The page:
When the German troops arrived, Cahun’s first impulse was to shoot the Kommandant; she took a small revolver and went to the woods to do target practice. However, she was too inexperienced, and Suzanne convinced her that she would miss her target. They decided to start a subversive activity addressed to German soldiers to incite them to insubordination.
From 1941 to 1944, for four years, they issued, mainly in German (Suzanne translated), thousands of anti-Fascist leaflets, posters, and fliers aimed at sowing trouble and demoralization among the occupiers. Claude Cahun also produced photomontages using images cut from the Nazi magazine Signal and sometimes took her inspiration from John Hartzfeld’s well-known anti-Fascist works, which had been exhibited in Paris in 1935. Humor, play, allegory, nostalgia, absurdity, the marvelous, and irony were their main weapons in this unequal struggle against the most powerful war machine of Europe.
Their fliers contained anti-Nazi and antimilitarist slogans, such as “Liebknecht-Frieden-Freiheit,” uncensored information, songs, manifestoes, theatrical dialogues, images, and wordplay and were usually signed the “Nameless Soldier.” One of their fliers, which enraged the occupying authorities, directly called on the soldiers to rebel and to desert and advised them that if their officers at-tempted to stop them, to shoot their officers. Some of the material was handwritten on cardboard cigarette paper wrappers. They also wrote “Down with War” on French money. Usually, however, Cahun made twelve carbon copies of each fl ier with her Underwood typewriter and illustrated them with images made of typewriter letters and graphic signs. Th en they attached the fliers to walls, doors, barbed wire, and parked cars or hid them inside newspapers and magazines on the newsstands or left them in mailboxes, churches, and houses used by the Nazis.
Their daring behavior, right under the noses of the Gestapo and the occupying forces, can best be described by the Yiddish word chutzpa, insolence. Summarizing the spirit of her struggle, she wrote after the war, “I committed myself to revolutionary defeatism, trying to convince the German soldiers to turn against their officers. We fought for a rainbow of values stretching from the ultraromantic black to the flaming red. We fought for the Germans against Nazi Germany. We fought as Surrealist writers with weapons of chance.”
And in a letter from 1950 she explains that what stimulated her to resist was her leftist, pacifist, Surrealist, and even “Communist (historical materialism)” ideas as well as the need to defend particular values, “such as freedom of expression and sexual freedom [liberté des moeurs] that were of personal concern to me.” During those four years the angry, frustrated Gestapo agents searched in vain for the dangerous “Nameless Soldier,” who sabotaged the morale of the troops and preached rebellion in every corner of the small island.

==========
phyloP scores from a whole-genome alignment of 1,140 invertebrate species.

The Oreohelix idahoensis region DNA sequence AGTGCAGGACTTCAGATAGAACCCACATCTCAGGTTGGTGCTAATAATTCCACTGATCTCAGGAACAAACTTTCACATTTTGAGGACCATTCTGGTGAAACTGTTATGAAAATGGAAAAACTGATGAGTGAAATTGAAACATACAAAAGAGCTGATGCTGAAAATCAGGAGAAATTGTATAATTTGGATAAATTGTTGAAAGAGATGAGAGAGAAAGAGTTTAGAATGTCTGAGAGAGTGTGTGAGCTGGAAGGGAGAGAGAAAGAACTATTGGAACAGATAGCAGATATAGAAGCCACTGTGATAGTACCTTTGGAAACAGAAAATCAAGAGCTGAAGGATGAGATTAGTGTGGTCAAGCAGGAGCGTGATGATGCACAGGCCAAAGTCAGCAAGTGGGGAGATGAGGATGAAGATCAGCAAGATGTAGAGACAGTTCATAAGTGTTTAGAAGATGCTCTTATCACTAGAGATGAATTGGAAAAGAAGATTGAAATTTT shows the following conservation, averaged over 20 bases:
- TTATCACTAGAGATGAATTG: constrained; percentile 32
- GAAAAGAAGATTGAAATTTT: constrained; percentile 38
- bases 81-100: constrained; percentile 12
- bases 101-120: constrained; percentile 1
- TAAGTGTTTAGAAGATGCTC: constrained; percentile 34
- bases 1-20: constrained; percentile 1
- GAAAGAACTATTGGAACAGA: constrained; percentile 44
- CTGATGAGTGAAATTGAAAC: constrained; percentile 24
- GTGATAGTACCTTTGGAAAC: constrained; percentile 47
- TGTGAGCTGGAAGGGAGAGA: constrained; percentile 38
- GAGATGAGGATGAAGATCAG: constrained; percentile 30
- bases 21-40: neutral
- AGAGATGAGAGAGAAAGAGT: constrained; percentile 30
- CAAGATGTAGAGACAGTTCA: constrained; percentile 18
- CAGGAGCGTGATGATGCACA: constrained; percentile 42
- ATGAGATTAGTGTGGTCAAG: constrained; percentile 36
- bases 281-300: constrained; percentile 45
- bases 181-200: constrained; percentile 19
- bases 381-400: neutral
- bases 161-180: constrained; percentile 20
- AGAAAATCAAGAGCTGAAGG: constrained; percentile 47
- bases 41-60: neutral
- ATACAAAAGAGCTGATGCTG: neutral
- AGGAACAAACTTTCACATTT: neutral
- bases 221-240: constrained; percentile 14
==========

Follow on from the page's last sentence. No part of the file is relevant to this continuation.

Finally, someone, probably the shopkeeper who sold them the cigarette papers, denounced the two women, and on July 25, 1944, they were arrested. Trying to save her friend, Claude Cahun told the Gestapo officers, “I’m the only one responsible. I did the photomontages and wrote the fliers. Moreover, I’m Jewish on my father’s side.” As soon as they were jailed, both women tried to commit suicide by swallowing Gardenal pills they kept with them for just such an eventuality. Th e attempt failed, but they were seriously ill for some time, and this probably saved them from being deported to Germany.
At fi rst, the Nazi secret police could not believe these two kind, middle-aged ladies were the fi rebrands responsible for all the subversive agitation and thought they were agents of some “foreign” power. When they at last became convinced, after searching their house and finding all the materials, they convened a military court. The German prosecutor, Major Sarmser, argued that they were illegal partisan fighters, using spiritual weapons that were more dangerous than guns. He also insisted that their flier calling on the German soldiers to rid themselves of their officers was “incitement to murder.”